6. Original theatrical trailer
7. English subtitles for the deaf and hearing impaired
8. Plus: a new essay by film critic Paul Arthur
Mr. Jim's Ratings:
Quality of Picture & Sound: 5 Stars
Performance: 5 Stars
Story & Screenplay: 5 Stars
Overall: 5 Stars [Original Music, Cinematography & Film Editing]
Total Time: 96 min on DVD ~ Criterion ~ (02/01/2005)
Most helpful customer reviews on Amazon.com
On first viewing I could not help but think this is the kind of script Charles Dickens would turn in if he were working as a B movie writer for a studio in the 1950's. The characters are super interesting and the London underworld has an Oliver Twist feel to it. This is a great Noir and I recommend it highly.
The film begins and ends with restless, unscrupulous Harry Fabian; "An artist without an art" played by Richard Widmark, dodging pursuers, fleeing like a rat though a maze of dark streets. Quick-witted Harry desperately wants to realize his grandiose scheme of becoming a big-time wrestling promoter. Always on the run, carrying a sack of lies and deception possibly bestowed by the Olympian Hermes himself, he scurries through the movie along winding, treacherous streets and alleyways, while hastily creating the masterpiece of a lifetime. But when all else fails, he too is capable of making the supreme sacrifice to help his girlfriend Mary by executing the final con of his career.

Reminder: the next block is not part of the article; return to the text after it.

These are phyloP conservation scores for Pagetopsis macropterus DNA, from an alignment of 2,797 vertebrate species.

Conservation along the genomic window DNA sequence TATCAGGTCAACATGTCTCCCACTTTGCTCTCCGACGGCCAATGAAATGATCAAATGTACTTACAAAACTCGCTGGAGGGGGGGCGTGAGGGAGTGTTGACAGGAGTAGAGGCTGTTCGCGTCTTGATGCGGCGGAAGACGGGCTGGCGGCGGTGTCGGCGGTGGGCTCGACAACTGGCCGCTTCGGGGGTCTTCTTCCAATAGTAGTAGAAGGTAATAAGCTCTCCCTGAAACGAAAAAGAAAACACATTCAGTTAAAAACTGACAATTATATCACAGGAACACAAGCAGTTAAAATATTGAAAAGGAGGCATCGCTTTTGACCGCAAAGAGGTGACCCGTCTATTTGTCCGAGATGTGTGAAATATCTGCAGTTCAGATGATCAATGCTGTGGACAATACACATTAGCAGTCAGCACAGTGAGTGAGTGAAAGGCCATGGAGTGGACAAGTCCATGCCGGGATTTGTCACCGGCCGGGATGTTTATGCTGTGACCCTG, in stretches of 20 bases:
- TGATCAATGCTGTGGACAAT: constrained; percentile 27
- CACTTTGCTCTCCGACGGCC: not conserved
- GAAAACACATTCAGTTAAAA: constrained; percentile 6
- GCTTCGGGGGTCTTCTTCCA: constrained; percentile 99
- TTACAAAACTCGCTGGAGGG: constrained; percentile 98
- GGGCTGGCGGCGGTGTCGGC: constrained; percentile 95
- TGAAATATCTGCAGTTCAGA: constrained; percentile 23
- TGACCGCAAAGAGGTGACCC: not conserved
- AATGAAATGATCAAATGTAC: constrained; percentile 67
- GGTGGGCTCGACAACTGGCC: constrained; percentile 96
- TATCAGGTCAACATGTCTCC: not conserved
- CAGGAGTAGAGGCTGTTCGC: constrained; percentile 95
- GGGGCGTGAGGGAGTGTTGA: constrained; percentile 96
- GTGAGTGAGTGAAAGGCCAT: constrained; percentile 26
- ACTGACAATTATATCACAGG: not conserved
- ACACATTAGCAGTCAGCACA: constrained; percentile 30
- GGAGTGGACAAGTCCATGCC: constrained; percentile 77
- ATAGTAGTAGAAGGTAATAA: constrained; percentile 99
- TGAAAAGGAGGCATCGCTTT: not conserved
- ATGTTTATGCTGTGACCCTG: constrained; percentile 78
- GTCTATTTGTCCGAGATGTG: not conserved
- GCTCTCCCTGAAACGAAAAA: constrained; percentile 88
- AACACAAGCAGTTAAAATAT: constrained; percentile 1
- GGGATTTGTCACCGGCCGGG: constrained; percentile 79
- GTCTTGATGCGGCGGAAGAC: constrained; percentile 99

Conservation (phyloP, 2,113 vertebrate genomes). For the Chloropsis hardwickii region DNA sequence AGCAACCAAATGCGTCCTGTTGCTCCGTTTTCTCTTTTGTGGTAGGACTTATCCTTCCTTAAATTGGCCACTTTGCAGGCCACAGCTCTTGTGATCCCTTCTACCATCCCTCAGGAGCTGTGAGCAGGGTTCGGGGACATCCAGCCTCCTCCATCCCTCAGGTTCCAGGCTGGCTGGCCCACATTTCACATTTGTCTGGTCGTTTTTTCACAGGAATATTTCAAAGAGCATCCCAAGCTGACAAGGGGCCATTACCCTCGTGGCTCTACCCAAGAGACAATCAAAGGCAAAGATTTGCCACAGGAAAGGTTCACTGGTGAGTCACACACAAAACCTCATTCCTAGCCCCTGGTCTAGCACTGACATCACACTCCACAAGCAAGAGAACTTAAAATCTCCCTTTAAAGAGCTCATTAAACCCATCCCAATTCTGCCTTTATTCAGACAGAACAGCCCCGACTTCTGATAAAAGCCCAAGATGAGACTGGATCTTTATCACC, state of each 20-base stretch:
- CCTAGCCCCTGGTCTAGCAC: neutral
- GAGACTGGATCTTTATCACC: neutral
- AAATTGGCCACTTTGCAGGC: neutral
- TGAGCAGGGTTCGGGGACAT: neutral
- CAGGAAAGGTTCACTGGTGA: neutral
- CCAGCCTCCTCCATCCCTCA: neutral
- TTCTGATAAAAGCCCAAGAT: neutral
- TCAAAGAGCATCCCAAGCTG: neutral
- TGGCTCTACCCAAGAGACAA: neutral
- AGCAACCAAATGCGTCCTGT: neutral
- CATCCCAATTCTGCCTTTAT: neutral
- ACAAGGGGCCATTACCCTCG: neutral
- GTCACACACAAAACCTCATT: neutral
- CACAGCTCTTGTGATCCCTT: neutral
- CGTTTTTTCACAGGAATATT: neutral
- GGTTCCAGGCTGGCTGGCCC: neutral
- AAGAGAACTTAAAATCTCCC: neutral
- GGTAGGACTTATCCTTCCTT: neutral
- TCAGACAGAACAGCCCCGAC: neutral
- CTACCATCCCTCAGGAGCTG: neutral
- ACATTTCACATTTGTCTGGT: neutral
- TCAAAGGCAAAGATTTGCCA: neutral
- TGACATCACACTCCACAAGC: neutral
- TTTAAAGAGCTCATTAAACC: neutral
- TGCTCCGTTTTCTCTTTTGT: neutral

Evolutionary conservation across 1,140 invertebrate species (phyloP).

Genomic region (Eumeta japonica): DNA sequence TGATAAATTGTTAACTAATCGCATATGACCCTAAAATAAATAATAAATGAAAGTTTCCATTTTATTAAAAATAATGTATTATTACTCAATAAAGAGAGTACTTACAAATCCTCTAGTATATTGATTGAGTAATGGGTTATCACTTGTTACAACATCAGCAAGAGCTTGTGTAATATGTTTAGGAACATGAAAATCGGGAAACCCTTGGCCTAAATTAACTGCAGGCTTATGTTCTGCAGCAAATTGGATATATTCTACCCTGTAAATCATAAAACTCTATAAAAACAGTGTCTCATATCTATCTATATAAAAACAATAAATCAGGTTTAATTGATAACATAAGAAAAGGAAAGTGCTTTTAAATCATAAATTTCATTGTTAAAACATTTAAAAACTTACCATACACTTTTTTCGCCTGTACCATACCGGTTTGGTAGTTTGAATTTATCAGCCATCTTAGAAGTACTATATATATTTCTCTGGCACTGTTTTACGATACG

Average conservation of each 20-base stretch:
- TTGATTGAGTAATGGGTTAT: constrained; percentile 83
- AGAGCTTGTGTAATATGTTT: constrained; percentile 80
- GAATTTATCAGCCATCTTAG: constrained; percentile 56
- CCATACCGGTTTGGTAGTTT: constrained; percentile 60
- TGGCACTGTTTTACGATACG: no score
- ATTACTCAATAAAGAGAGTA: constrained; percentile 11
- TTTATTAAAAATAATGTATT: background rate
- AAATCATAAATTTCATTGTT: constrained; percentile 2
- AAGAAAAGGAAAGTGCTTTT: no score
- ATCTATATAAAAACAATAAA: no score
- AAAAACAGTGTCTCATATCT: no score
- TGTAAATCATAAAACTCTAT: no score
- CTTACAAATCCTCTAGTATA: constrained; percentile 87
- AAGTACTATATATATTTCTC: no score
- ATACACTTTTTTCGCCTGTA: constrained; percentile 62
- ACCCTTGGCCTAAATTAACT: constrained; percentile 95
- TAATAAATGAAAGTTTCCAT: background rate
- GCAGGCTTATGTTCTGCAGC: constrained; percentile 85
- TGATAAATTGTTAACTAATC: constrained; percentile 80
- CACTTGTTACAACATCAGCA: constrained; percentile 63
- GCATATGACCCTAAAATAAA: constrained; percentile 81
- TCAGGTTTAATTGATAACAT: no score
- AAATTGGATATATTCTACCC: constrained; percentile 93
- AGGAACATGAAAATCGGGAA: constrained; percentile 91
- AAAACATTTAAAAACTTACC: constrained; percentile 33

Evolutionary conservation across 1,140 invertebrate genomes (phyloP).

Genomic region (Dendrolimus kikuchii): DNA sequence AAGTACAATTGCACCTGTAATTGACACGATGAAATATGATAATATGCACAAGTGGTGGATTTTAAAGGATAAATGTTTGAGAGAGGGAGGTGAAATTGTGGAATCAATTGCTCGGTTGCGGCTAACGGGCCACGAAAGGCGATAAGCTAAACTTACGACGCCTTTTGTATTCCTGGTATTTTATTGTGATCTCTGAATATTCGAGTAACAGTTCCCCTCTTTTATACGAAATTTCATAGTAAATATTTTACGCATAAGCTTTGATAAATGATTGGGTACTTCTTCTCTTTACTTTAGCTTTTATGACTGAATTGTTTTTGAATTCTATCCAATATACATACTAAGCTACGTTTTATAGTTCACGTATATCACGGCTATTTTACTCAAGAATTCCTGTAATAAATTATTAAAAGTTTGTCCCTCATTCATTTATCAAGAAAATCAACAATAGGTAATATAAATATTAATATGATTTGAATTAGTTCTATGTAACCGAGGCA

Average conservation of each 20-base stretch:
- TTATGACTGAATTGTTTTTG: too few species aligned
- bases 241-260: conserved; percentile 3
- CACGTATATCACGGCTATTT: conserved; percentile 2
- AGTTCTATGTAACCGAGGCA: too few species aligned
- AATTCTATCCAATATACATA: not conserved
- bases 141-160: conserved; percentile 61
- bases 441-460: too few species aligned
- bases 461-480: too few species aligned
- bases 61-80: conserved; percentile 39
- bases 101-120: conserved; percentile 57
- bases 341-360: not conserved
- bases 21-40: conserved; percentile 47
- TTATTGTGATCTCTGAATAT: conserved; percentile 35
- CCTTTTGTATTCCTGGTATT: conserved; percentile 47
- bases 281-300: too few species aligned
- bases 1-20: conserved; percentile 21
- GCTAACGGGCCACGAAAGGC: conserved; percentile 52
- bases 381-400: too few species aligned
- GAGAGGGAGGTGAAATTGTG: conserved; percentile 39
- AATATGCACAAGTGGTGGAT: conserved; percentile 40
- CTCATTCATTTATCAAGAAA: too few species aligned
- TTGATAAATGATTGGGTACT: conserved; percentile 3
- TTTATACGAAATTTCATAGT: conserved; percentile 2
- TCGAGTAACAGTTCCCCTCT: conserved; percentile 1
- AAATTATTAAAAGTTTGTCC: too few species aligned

Underworld figures in Night and the City are cold and calculating, yet they are also real people: hard, but vulnerable. Absent are the emotionless psychopaths of modern film, possessing an inexhaustible supply of ammunition loaded by tireless fiends with superhuman ability to snuff out life without remorse. We see the major characters in Night and the City, Harry Fabian, Kristo, Helen and Philip Nosseross, as frail human beings in an anything-goes wrestling match with the vicissitudes of life, "scheming their way through unpredictable circumstances." (DVD commentary) The struggle against fate always lays them open to defeat, because of a tragic flaw, inner weakness, or simply being too smart or crooked for their own good. Motivated by greed and ambition with a slosh of conceit, they believe life is unfair, and owes them a big score. Capable of genuine affection, they love "not wisely, but too well."